Travelling along the via Bolognese you can discover beautiful countryside villas, farms and breath-taking panoramas. This road connects Florence to the Mugello, a mountainous valley nearly 1,000 meters above sea level that stretches as far as Bologna. Below are our recommendations for must-visit places and must-taste foods in the Mugello.
Villas and castles
- Villa la Pietra is a stunning villa built in the 15th century and now home to New York University’s Florence program. The villa houses an eclectic collection of art from all around the world, while the garden that surrounds the villa was designed in the Renaissance Italian style and contains a large collection of statues collected by Arthur Acton. Villa La Pietra is usually closed to the public, but it is opened for free for two weeks each year, offering visitors a wonderful opportunity to explore its treasures.
- Pratolino Medici Park is one of the largest and most beautiful parks in Tuscany. Originally, Villa di Pratolino was a noble Renaissance villa built by Francesco I de' Medici, Grand Duke of Tuscany, but it was mostly demolished in 1820: what remains is now part of Villa Demidoff. Don't miss the Colossus of the Apennines, a giant sculpture by Giambologna, as well as the Grotto of Cupid, the Mugnone fountain and the chapel designed by Buontalenti in 1580.
- Trebbio Castle was built on the ruins of a previous feudal tower by Michelozzo Michelozzi at the request of Cosimo de' Medici. This place was Lorenzo the Magnificent’s favourite destination for hunting trips, and Giovanni dalle Bande Nere and Cosimo I both lived here for significant periods of time. In 1476, a young Amerigo Vespucci took refuge from a plague-ridden Florence in the castle.
- Villa Cafaggiolo was originally a medieval castle that was transformed by the Medici family into a residential building. It dates to the 14th century, when it was owned by Averardo de' Medici, and it was Averardo's son, Giovanni di Bicci de' Medici, who is considered to be the founder of the Medici dynasty.
The best local companies and farms that supply the Florence, Livorno and Pistoia “Centrale del Latte” are part of an itinerary called the Milk Route that runs through Firenzuola, San Piero a Sieve, Borgo San Lorenzo, Scarperia, Vicchio and Barberino del Mugello. Travelers along the route can learn about the step-by-step stages of milking and the milk processing. This tour, which is marked by special brown road signs along the streets of the Mugello, is the perfect way to combine learning and tastings!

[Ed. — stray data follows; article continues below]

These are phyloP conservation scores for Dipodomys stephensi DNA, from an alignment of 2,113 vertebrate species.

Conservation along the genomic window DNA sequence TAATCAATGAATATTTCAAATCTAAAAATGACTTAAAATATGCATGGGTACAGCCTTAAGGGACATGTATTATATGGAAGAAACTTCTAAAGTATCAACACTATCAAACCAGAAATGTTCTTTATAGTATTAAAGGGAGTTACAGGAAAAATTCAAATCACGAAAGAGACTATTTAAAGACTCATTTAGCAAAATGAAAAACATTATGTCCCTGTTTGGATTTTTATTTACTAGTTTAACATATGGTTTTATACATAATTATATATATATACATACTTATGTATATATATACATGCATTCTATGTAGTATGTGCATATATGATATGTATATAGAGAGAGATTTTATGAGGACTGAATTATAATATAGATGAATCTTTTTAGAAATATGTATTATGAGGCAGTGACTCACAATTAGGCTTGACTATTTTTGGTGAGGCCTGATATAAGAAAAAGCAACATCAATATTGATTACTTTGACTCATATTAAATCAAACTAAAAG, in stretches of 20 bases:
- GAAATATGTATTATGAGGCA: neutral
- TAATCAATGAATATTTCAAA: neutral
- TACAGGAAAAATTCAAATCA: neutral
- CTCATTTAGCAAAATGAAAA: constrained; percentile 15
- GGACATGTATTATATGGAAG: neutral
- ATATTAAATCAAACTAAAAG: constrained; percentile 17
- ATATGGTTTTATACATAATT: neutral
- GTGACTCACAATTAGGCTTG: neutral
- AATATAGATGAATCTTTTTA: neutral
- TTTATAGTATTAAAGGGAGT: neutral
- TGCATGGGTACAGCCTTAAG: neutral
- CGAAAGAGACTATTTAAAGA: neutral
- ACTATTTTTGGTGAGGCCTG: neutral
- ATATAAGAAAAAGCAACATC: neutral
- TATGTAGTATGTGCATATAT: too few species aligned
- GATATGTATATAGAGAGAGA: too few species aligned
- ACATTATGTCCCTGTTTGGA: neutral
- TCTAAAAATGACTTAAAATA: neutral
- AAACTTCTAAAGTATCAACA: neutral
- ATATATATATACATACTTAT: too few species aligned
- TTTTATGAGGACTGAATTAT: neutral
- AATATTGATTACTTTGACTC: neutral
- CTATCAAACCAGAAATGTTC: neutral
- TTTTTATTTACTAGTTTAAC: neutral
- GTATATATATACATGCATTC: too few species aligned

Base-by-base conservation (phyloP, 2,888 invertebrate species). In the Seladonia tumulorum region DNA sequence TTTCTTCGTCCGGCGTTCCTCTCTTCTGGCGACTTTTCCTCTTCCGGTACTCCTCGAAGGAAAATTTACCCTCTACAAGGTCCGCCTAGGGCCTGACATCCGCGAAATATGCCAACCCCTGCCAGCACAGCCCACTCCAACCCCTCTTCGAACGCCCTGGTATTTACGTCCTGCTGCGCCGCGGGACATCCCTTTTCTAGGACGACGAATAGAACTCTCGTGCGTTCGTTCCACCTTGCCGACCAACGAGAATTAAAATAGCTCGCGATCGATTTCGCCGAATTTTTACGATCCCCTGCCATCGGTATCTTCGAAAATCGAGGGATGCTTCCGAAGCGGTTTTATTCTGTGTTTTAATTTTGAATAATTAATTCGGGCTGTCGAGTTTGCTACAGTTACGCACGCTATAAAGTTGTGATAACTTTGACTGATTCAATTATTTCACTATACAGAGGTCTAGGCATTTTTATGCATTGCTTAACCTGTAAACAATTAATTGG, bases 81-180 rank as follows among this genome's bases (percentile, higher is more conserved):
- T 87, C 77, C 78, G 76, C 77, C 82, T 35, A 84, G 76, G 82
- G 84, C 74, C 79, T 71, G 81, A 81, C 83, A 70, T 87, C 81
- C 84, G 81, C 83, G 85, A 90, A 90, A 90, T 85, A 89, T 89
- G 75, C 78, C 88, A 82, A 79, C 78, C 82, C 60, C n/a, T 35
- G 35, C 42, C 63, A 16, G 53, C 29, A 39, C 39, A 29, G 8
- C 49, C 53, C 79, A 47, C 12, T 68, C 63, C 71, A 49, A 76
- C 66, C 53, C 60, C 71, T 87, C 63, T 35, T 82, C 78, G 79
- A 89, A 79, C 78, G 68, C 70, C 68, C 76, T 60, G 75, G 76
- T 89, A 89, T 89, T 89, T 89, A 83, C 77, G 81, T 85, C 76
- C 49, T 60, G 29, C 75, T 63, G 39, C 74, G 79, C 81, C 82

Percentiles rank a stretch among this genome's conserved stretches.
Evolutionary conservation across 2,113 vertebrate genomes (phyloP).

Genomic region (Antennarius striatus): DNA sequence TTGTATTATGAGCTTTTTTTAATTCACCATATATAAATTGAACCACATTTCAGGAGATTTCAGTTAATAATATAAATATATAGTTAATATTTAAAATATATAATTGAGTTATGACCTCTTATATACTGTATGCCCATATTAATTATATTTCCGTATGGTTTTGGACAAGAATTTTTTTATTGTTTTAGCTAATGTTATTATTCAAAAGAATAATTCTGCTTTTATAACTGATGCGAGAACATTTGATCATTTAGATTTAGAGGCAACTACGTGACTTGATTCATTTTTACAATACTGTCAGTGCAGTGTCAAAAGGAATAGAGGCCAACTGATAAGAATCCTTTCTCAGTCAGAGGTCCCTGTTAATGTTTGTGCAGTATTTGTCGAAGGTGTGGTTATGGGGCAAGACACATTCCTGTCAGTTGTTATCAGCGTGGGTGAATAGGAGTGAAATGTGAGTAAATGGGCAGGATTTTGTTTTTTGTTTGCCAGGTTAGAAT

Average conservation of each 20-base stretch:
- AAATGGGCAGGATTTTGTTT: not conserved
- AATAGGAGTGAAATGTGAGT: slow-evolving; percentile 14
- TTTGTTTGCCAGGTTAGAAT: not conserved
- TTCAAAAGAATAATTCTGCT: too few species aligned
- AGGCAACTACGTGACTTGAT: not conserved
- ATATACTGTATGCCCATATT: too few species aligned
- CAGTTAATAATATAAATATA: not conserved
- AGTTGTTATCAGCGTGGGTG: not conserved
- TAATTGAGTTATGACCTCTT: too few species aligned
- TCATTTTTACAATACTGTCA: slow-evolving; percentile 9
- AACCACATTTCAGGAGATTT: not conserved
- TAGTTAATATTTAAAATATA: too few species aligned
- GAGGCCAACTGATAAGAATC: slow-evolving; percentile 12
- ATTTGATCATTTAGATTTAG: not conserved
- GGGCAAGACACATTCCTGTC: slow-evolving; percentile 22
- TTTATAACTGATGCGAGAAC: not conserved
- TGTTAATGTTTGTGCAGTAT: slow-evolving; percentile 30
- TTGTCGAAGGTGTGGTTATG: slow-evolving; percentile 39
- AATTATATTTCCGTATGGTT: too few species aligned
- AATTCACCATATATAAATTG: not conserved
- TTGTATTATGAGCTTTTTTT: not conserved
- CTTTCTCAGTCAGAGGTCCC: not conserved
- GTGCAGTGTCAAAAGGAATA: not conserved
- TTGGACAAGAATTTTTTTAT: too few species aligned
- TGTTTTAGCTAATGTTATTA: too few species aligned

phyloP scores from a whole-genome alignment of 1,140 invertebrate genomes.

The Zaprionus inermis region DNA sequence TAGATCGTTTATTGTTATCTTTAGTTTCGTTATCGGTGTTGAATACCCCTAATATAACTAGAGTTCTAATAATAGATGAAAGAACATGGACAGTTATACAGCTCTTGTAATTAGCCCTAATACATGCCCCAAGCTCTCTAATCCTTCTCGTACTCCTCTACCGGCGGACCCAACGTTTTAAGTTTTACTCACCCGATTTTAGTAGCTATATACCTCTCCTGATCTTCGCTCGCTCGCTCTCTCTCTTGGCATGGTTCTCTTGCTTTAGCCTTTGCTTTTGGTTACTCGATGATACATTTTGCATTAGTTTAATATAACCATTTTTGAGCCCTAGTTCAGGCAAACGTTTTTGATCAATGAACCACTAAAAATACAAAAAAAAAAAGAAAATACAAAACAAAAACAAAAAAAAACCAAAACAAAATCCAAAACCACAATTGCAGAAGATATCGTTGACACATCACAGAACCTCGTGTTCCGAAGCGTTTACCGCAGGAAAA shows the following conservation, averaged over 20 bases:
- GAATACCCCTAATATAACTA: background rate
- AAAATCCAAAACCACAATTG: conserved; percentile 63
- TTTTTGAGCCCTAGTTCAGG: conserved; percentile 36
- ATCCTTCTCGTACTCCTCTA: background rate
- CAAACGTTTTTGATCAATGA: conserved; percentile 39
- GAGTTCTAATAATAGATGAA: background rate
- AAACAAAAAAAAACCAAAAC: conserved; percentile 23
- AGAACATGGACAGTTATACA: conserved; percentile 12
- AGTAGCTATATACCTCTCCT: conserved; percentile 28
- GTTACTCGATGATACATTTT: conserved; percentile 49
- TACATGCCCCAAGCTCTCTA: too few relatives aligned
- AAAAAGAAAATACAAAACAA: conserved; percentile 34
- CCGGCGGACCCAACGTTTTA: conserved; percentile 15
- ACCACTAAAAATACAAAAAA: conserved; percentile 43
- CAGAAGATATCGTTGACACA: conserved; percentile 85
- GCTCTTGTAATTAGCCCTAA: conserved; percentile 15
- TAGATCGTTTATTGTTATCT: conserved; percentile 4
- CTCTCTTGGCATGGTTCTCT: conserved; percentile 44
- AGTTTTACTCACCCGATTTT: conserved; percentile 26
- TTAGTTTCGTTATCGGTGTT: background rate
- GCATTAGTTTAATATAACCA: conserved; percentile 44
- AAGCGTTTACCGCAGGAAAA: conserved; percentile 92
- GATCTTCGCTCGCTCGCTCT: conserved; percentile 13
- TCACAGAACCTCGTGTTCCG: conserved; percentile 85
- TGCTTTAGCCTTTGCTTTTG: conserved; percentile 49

Towns in the Mugello
- In addition to Pratolino, there is also Vaglia, San Piero a Sieve, Barberino di Mugello, Scarperia and Borgo San Lorenzo.
- On the north side, nestled amongst the towering peaks of the Mugello, is the Upper Mugello, home to towns like Firenzuola, Palazzuolo sul Senio and Marradi.
- Read more about the Mugello’s towns in this post by Around Tuscany.
Meat has always had a long-standing tradition in the Mugello. Limousine, Charolaise, Chianina, Calvana and Romagnola are bred here, and they follow specific regulations that ensure the traceability of the product, from birth to butcher.
Tortelli di patate
Tortelli di patate is a true culinary masterpiece. These soft, square, yellow ravioli are filled with mashed potato cheese, garlic and parsley and are normally made using white potatoes cultivated in Firenzuola in the Upper Mugello. They are usually topped with ragout or served plain with olive oil and lemon.
Milk and Cheeses
Milk production in the Mugello reaches close to 17.5 million litres a year, counting for 50% of Tuscany’s production, all of which passes through the Centrale del Latte in Florence (the Central Dairy). Thanks to this production, you can find high-quality cheeses like Raviggiolo (or raveggiolo del Mugello): a soft, fresh cheese made from cow’s milk characterized by its round shape and intense white colouring.
The IGP Mugello chestnut is markedly sweet, peels easily and isn’t excessively floury or astringent. It boasts a slight hint of vanilla flavour and smells like hazelnuts or fresh bread. The chestnut groves, 3,322 hectares of land, grow on hillsides that range from 300 to 900 metres above sea level.